Iliana Limón Romero, Los Angeles Times deputy sports editor
While I think both teams are in good positions within the standings to be slightly satisfied with a draw, Mexico has unfinished business given the last two crucial matchups they’ve had against the US. It’ll be interesting to see how these two respond with their shakiness defense and impressive attacking options but I think Mexico comes out on top. Mexico 2, U.S. 1
Amelia Lopez, FutMexNation content creator
I’m expecting a tight game, which it should be when the top two teams in the standings come together. The best and worst of Mexico may be on display. The Chucky Lozano-powered attack will do enough to get the goal but the absences at center back and cracks showing in the midfield will mean the Americans find the back of the net as well.
Give me United States 1-1 Mexico
Jon Arnold, Getting CONCACAFed newsletter
The injuries that plague the Mexican National Team’s defense could prove to be the vital difference in their match versus the United States. Unless, their attacking TRIdente of Tecatito Corona, Raul Jimenez and Chucky Lozano get an early goal, it’s doubtful that the Mexicans repeat the achievement from 5 years ago. A Pepi goal in the 1st half will put El Tri in trouble and the Stars and Stripes will go on to win 2-1.
Joe Rodriguez, El Tri Online head of content
The U.S. beat Mexico twice in the final of two summer tournaments. Mexico is atop the World Cup Qualifier CONCACAF table. Christian Pulisic will play. So will Raul Jimenez. 1 - 1 draw.
Roberto José Andrade Franco, Texas Highways writer at large and freelance sportswriter
The U.S. soccer federation will have gone out of its way to keep Mexican fans out—staging the game in Ohio, pricing tickets too high— all so it can watch only Mexicans score goals. Pepi gets one. So will Raúl Jiménez and Chucky Lozano. Mexico 2-1 U.S.
Fidel Martinez, Los Angeles Times Latinx Files writer
Mexico expects hostile World Cup qualifier after USMNT worked to keep El Tri fans out
CINCINNATI — Oswaldo Sánchez played 15 years for the Mexican national team, making 99 appearances in goal and participating in three World Cups. Yet two of the most challenging games he played during that time were the qualifiers he started in the U.S.
“The United States makes good use of its home sites,” he said in Spanish. “They normally take you to play in very cold places, places where it rains. Those conditions do not exist in Mexico.”
That will be the case again Friday when the U.S. hosts Mexico in a World Cup qualifier in Cincinnati, where the forecast calls for a wind chill of 39 degrees and a chance of rain at kickoff. And weather won’t be the extent of the home-field advantage. Mexico, which typically draws huge numbers of passionate supporters in the U.S., will be facing a hostile crowd as well.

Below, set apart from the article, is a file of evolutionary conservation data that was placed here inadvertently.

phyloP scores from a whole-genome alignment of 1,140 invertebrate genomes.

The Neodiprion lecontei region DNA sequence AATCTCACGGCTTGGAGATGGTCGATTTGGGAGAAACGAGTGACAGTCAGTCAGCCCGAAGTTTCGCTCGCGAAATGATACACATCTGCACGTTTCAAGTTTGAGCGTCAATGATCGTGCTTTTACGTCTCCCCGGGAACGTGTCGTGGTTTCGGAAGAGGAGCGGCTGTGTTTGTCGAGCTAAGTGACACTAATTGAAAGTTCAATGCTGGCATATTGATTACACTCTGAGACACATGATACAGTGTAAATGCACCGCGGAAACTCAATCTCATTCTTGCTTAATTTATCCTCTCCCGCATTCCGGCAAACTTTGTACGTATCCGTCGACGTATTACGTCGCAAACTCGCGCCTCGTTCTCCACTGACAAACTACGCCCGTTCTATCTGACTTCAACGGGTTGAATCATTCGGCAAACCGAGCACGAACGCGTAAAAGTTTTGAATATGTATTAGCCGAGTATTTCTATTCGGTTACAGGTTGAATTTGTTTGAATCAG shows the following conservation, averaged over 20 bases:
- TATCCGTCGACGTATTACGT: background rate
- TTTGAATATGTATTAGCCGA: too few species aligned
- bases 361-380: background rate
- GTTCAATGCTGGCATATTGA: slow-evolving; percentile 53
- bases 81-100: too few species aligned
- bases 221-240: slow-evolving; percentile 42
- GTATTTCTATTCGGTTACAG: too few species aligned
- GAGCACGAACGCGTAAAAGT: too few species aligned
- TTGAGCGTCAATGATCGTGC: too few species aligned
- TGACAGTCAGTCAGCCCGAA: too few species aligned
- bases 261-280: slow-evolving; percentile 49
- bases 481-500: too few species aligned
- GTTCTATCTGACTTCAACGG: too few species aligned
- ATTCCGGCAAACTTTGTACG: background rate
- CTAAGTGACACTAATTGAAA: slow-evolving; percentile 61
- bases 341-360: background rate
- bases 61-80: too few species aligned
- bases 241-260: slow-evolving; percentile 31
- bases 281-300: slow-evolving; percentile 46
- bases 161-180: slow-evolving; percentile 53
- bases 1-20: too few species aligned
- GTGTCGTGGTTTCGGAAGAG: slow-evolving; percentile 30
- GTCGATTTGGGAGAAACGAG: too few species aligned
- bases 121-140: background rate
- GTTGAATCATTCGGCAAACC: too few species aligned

“There will not be a lot of Mexicans,” Mexican midfielder Jonathan dos Santos said. “The stands are going to be full of Americans.”
Since 2011, Mexico has played 97 games in the U.S., nearly three times as many as it played in Mexico and almost as many as the U.S. national team has played here. Most of those matches were organized by CONCACAF or New York-based Soccer United Marketing and were played in hulking NFL stadiums before pro-Mexican crowds of up to 93,000.
Compare that with Friday’s game, the sixth straight qualifier the U.S. has played with Mexico in the state of Ohio. Organized by U.S. Soccer, the game will be played in a 26,000-seat MLS stadium before fans who had priority to tickets as members of U.S. Soccer’s Insiders program or affiliated supporters’ groups.
“When we play against the USA in the Gold Cup or friendly games, we feel that we are at home,” said Dos Santos, the Galaxy captain who dressed for four of Mexico’s first six qualifiers this year but was not called up for Friday’s match. “It’s very different from playing the qualifiers.”
Mexico (4-0-2) goes into the game leading the U.S. (3-1-2) by three points atop the CONCACAF qualifying table, but the Americans can move in front halfway through the 14-game tournament if they win by two or more goals.
Christian Pulisic returns to USMNT roster for World Cup qualifier vs. Mexico
Christian Pulisic is returning to the U.S. national team for next week’s World Cup qualifier with Mexico after missing last month’s three qualifiers with an ankle injury.
Pulisic proved his fitness in Tuesday’s Champions League match, going 16 minutes in Chelsea’s 1-0 win over Malmö.
“It’s about progressing him in a safe way,” coach Gregg Berhalter said of his captain, who has played in just two of the Americans’ first six qualifiers. “We know he’s valuable to the team. We know we want him on the field. But we’re also not willing to risk anything. It’s about how he feels and depending on that will dictate what role he plays in these two games.”
Among those missing from the 25-man roster are defenders John Brooks and Sergiño Dest and attackers Gio Reyna and Gyasi Zardes. Brooks, who is healthy, did not play well in the September qualifiers, then withdrew from the October games with a back problem. Dest, who was a late scratch from Barcelona’s Champions League game this week, is out indefinitely with a back issue, the club said.
Join our U.S. vs. Mexico bilingual Twitter spaces pregame chat